No matter who they were dancing with. Won the you know, if you got good music and some of the guys were not really good dancers, but they were having fun and everybody's so supportive there. That's why we like it, because we're all totally supportive. And if you do any kind of a performance, everybody just raves and says, oh, that was so great. Even if it's like the first time you've done it and you've made a lot of mistakes.

24:34 - Jim Santos
Right.

24:35 - Ann Kuffner
That's really nice. That's one of the things I really like about being in a dance community, per se.

24:39 - Jim Santos
What kind of dance style do you find most challenging?

24:43 - Ann Kuffner
Oh, for sure, Argentine Tango.

24:45 - Jim Santos
That was going to be my guess was tango.

24:47 - Ann Kuffner
Yeah, but that's the one where Mike hit the wall. And, you know, when we went to Buenos Aires, I loved Argentine Tango, but it's very hard because the men add libid a lot and the women have to follow them. And when we went to Buenos Aires, I said to Mike, because I knew he didn't really like Argentine Tango. The other thing is, Argentine Tango, it takes a lot of form and for people who haven't had classical dance training, it's like a lot harder to understand that. But I thought, we can't go to Buenos Aires and not do know tango, not take some classes. But he was very hesitant and so I cut him a deal. I said, okay, let's take some private classes. And here's the deal. I won't bother you. You can eat as much steak as you want. You can drink as much red wine, and we can have ice cream after every class. Normally, I try to keep him, like, not to eat too much red meat. Right. You know how that goes.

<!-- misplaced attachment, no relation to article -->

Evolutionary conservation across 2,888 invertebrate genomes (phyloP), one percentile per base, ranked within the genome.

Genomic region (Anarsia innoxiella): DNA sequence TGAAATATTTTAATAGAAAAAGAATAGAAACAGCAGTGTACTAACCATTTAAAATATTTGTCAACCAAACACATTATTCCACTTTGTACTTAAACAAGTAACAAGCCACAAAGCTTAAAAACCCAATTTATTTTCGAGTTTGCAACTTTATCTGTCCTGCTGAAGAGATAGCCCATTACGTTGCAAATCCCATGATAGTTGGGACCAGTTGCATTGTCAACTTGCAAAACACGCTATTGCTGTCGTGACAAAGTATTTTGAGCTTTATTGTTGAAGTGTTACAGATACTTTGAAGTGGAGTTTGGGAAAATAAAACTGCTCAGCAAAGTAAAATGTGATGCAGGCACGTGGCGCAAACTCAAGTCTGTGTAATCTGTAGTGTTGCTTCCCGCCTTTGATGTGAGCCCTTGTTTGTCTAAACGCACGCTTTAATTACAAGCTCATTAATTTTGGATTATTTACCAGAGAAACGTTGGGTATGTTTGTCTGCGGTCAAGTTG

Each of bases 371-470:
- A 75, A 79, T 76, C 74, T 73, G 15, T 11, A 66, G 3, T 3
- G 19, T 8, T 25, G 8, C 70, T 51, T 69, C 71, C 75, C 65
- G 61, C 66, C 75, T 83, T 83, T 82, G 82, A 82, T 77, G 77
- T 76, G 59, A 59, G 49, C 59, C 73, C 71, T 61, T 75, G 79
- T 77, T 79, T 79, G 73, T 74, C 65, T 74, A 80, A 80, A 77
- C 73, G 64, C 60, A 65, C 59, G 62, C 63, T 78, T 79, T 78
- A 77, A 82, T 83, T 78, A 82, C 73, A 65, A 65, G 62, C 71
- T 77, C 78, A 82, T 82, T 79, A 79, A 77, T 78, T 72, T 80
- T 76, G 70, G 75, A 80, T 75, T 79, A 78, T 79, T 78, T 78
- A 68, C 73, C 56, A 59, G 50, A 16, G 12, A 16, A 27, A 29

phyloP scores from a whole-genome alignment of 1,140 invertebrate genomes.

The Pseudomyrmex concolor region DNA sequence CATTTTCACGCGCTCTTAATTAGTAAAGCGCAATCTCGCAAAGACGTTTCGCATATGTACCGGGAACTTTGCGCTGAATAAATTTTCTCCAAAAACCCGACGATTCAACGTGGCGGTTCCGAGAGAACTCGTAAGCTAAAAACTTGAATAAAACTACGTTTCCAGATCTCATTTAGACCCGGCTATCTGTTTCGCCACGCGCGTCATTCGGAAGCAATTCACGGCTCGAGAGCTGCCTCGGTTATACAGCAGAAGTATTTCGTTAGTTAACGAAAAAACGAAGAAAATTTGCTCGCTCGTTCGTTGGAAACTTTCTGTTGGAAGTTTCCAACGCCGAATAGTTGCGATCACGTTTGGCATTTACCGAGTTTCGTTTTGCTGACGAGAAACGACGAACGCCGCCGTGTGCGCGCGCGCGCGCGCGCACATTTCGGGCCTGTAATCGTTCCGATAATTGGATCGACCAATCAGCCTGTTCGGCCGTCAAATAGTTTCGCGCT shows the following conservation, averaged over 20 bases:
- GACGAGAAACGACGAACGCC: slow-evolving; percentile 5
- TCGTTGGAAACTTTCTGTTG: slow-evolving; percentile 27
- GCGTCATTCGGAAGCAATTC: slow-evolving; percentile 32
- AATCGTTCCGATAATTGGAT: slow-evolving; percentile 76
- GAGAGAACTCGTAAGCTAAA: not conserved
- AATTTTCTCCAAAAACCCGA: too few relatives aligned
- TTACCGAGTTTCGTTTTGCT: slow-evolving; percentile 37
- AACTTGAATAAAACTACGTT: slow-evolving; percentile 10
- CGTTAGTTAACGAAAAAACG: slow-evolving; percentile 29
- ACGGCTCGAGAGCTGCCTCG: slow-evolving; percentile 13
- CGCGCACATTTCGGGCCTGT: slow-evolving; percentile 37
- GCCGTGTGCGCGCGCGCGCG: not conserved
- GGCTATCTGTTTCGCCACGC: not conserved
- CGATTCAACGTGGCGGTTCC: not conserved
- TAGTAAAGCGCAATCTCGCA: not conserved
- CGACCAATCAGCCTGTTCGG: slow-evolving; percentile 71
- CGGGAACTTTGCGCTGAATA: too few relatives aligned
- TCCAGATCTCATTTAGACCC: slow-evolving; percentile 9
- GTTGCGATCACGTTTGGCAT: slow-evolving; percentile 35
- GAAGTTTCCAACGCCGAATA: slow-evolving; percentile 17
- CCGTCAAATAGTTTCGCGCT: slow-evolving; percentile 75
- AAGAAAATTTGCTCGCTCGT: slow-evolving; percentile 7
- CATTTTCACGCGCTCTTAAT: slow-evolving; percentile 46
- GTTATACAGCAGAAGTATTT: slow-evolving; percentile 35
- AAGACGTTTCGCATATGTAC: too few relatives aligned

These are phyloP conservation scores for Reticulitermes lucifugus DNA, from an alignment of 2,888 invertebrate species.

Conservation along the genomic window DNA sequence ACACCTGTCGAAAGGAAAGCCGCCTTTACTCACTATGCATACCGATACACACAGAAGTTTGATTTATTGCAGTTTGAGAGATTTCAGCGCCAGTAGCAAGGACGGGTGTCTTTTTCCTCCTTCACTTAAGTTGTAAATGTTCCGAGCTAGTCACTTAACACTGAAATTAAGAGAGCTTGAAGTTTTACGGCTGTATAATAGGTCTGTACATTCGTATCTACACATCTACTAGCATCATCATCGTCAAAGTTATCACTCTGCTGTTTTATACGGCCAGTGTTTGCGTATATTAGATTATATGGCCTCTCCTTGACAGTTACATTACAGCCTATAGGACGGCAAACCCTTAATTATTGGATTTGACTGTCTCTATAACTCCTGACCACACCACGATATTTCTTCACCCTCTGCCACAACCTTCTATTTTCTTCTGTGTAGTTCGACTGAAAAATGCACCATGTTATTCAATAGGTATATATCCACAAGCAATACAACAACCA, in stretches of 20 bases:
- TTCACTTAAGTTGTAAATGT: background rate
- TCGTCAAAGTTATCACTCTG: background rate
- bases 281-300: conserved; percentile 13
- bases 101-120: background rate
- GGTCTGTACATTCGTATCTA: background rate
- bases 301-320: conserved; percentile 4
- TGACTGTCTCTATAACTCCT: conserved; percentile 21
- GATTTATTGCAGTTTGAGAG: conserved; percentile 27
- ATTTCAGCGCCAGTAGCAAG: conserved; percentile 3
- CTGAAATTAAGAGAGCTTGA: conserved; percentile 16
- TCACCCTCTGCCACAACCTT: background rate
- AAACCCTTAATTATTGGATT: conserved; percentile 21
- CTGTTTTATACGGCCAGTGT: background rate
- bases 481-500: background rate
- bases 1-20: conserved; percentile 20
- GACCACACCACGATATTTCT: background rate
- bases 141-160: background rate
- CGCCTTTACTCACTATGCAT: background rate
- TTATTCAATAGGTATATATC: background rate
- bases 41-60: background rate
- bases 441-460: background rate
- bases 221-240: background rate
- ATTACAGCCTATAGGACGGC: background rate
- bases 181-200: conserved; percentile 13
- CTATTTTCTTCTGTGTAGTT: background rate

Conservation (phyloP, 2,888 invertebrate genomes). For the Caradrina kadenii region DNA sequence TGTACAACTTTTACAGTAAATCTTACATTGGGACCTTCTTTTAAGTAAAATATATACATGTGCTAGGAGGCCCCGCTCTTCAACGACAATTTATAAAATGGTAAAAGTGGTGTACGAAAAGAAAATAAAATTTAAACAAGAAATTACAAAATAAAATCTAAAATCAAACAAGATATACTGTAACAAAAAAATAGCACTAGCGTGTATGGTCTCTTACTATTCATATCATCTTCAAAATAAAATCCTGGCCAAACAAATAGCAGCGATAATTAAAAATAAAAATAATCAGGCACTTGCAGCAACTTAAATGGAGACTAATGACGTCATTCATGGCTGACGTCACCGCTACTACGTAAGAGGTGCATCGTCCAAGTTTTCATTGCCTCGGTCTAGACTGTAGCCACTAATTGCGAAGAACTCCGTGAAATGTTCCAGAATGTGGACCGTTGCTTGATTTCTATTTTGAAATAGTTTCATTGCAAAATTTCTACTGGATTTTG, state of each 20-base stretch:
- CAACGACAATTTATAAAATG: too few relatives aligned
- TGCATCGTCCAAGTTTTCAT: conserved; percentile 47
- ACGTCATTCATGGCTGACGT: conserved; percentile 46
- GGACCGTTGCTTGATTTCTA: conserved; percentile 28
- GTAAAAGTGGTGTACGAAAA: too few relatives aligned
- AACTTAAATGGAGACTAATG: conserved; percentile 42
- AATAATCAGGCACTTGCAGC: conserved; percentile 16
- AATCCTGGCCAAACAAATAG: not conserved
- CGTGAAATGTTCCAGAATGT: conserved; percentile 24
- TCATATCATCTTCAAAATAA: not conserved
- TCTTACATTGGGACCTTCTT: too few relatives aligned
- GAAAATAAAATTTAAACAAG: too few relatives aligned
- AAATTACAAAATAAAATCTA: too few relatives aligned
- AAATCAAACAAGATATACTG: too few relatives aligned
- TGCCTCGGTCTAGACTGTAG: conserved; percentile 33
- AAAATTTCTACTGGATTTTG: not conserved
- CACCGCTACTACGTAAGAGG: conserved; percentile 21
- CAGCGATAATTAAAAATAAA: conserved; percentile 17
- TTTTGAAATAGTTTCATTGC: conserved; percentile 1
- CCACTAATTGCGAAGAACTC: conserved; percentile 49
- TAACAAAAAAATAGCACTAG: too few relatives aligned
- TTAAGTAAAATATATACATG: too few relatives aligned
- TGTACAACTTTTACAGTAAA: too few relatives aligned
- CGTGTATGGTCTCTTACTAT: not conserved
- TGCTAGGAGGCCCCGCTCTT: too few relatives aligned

25:48 - Jim Santos
Well, in Buenos Aires, though, that's doing yourself a disservice not to try the steak.

25:54 - Ann Kuffner
Right, exactly. That's pretty much all you can mean. You hardly see any seafood there. It's like steak everywhere. But what I meant was I wouldn't bother him about it and say, don't eat. I wouldn't cuss through him about it. But it was wonderful. We took private classes there, and we went to, you know, we had a great time. It was very intimidating. We were very intimidated. We had to have every time we went to mean it seems like everybody in Buenos Aires, no matter their age or their sex or whatever, they all are really good dancers. And so you go into a club and you're like, so intimidated. And so we'd have to have a couple of glasses of wine.